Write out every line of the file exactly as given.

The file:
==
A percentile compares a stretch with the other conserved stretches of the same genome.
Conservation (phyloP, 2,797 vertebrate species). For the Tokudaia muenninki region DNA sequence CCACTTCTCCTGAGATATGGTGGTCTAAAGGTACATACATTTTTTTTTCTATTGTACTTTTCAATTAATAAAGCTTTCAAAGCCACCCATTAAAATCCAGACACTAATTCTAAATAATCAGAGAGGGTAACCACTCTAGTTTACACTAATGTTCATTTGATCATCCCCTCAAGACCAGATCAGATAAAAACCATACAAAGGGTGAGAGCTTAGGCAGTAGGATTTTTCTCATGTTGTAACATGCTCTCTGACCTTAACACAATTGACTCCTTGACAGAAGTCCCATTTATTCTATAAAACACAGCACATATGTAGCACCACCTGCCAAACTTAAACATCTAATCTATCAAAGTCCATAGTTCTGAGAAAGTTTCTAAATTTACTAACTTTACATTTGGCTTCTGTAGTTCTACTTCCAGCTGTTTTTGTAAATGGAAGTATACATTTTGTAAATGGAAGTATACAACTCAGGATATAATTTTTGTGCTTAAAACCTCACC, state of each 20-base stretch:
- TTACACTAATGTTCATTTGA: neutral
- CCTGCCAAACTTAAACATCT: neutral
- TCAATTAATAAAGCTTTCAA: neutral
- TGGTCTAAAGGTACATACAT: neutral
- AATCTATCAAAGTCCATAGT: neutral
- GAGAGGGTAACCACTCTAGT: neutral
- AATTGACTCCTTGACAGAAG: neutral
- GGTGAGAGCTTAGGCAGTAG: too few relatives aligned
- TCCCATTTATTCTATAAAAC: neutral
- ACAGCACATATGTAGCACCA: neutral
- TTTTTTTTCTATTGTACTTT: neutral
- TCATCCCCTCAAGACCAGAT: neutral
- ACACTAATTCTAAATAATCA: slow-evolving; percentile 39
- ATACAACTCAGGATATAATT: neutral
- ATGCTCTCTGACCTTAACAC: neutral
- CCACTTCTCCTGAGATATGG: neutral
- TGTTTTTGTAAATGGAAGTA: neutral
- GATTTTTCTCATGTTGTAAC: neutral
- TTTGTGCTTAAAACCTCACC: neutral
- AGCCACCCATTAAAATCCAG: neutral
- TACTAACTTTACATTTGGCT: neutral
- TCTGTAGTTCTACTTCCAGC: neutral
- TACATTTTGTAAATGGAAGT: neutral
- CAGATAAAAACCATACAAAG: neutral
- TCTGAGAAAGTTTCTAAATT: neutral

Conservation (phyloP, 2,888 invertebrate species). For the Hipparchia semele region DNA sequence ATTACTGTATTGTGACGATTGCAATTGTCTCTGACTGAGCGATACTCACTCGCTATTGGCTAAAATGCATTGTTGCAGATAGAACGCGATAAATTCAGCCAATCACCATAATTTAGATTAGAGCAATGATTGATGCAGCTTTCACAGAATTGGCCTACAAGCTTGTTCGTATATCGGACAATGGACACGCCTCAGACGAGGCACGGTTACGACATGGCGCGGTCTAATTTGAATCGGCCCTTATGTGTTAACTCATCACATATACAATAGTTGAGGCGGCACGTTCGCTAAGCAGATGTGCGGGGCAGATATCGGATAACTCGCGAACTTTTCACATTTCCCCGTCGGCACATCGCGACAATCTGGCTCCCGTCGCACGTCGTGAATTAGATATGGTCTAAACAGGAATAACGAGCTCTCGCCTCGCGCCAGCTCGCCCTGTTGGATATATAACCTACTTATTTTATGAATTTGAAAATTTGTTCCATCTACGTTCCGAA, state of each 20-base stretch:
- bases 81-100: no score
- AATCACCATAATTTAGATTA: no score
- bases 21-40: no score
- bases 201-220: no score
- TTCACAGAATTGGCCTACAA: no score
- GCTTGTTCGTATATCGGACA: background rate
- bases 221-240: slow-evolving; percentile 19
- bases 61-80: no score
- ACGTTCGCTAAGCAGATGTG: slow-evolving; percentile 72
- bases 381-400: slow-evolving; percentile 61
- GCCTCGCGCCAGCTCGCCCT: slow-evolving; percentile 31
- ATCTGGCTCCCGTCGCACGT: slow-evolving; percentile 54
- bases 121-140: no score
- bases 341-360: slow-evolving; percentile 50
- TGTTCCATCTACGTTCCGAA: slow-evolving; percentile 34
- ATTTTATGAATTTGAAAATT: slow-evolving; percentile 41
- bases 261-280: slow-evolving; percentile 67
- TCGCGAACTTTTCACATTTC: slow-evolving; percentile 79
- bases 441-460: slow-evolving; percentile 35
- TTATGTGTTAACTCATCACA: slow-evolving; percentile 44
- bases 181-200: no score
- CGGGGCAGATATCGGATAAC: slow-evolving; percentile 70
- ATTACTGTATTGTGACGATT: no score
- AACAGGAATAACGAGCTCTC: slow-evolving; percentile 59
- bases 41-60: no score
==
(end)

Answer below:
A percentile compares a stretch with the other conserved stretches of the same genome.
Conservation (phyloP, 2,797 vertebrate species). For the Tokudaia muenninki region DNA sequence CCACTTCTCCTGAGATATGGTGGTCTAAAGGTACATACATTTTTTTTTCTATTGTACTTTTCAATTAATAAAGCTTTCAAAGCCACCCATTAAAATCCAGACACTAATTCTAAATAATCAGAGAGGGTAACCACTCTAGTTTACACTAATGTTCATTTGATCATCCCCTCAAGACCAGATCAGATAAAAACCATACAAAGGGTGAGAGCTTAGGCAGTAGGATTTTTCTCATGTTGTAACATGCTCTCTGACCTTAACACAATTGACTCCTTGACAGAAGTCCCATTTATTCTATAAAACACAGCACATATGTAGCACCACCTGCCAAACTTAAACATCTAATCTATCAAAGTCCATAGTTCTGAGAAAGTTTCTAAATTTACTAACTTTACATTTGGCTTCTGTAGTTCTACTTCCAGCTGTTTTTGTAAATGGAAGTATACATTTTGTAAATGGAAGTATACAACTCAGGATATAATTTTTGTGCTTAAAACCTCACC, state of each 20-base stretch:
- TTACACTAATGTTCATTTGA: neutral
- CCTGCCAAACTTAAACATCT: neutral
- TCAATTAATAAAGCTTTCAA: neutral
- TGGTCTAAAGGTACATACAT: neutral
- AATCTATCAAAGTCCATAGT: neutral
- GAGAGGGTAACCACTCTAGT: neutral
- AATTGACTCCTTGACAGAAG: neutral
- GGTGAGAGCTTAGGCAGTAG: too few relatives aligned
- TCCCATTTATTCTATAAAAC: neutral
- ACAGCACATATGTAGCACCA: neutral
- TTTTTTTTCTATTGTACTTT: neutral
- TCATCCCCTCAAGACCAGAT: neutral
- ACACTAATTCTAAATAATCA: slow-evolving; percentile 39
- ATACAACTCAGGATATAATT: neutral
- ATGCTCTCTGACCTTAACAC: neutral
- CCACTTCTCCTGAGATATGG: neutral
- TGTTTTTGTAAATGGAAGTA: neutral
- GATTTTTCTCATGTTGTAAC: neutral
- TTTGTGCTTAAAACCTCACC: neutral
- AGCCACCCATTAAAATCCAG: neutral
- TACTAACTTTACATTTGGCT: neutral
- TCTGTAGTTCTACTTCCAGC: neutral
- TACATTTTGTAAATGGAAGT: neutral
- CAGATAAAAACCATACAAAG: neutral
- TCTGAGAAAGTTTCTAAATT: neutral

Conservation (phyloP, 2,888 invertebrate species). For the Hipparchia semele region DNA sequence ATTACTGTATTGTGACGATTGCAATTGTCTCTGACTGAGCGATACTCACTCGCTATTGGCTAAAATGCATTGTTGCAGATAGAACGCGATAAATTCAGCCAATCACCATAATTTAGATTAGAGCAATGATTGATGCAGCTTTCACAGAATTGGCCTACAAGCTTGTTCGTATATCGGACAATGGACACGCCTCAGACGAGGCACGGTTACGACATGGCGCGGTCTAATTTGAATCGGCCCTTATGTGTTAACTCATCACATATACAATAGTTGAGGCGGCACGTTCGCTAAGCAGATGTGCGGGGCAGATATCGGATAACTCGCGAACTTTTCACATTTCCCCGTCGGCACATCGCGACAATCTGGCTCCCGTCGCACGTCGTGAATTAGATATGGTCTAAACAGGAATAACGAGCTCTCGCCTCGCGCCAGCTCGCCCTGTTGGATATATAACCTACTTATTTTATGAATTTGAAAATTTGTTCCATCTACGTTCCGAA, state of each 20-base stretch:
- bases 81-100: no score
- AATCACCATAATTTAGATTA: no score
- bases 21-40: no score
- bases 201-220: no score
- TTCACAGAATTGGCCTACAA: no score
- GCTTGTTCGTATATCGGACA: background rate
- bases 221-240: slow-evolving; percentile 19
- bases 61-80: no score
- ACGTTCGCTAAGCAGATGTG: slow-evolving; percentile 72
- bases 381-400: slow-evolving; percentile 61
- GCCTCGCGCCAGCTCGCCCT: slow-evolving; percentile 31
- ATCTGGCTCCCGTCGCACGT: slow-evolving; percentile 54
- bases 121-140: no score
- bases 341-360: slow-evolving; percentile 50
- TGTTCCATCTACGTTCCGAA: slow-evolving; percentile 34
- ATTTTATGAATTTGAAAATT: slow-evolving; percentile 41
- bases 261-280: slow-evolving; percentile 67
- TCGCGAACTTTTCACATTTC: slow-evolving; percentile 79
- bases 441-460: slow-evolving; percentile 35
- TTATGTGTTAACTCATCACA: slow-evolving; percentile 44
- bases 181-200: no score
- CGGGGCAGATATCGGATAAC: slow-evolving; percentile 70
- ATTACTGTATTGTGACGATT: no score
- AACAGGAATAACGAGCTCTC: slow-evolving; percentile 59
- bases 41-60: no score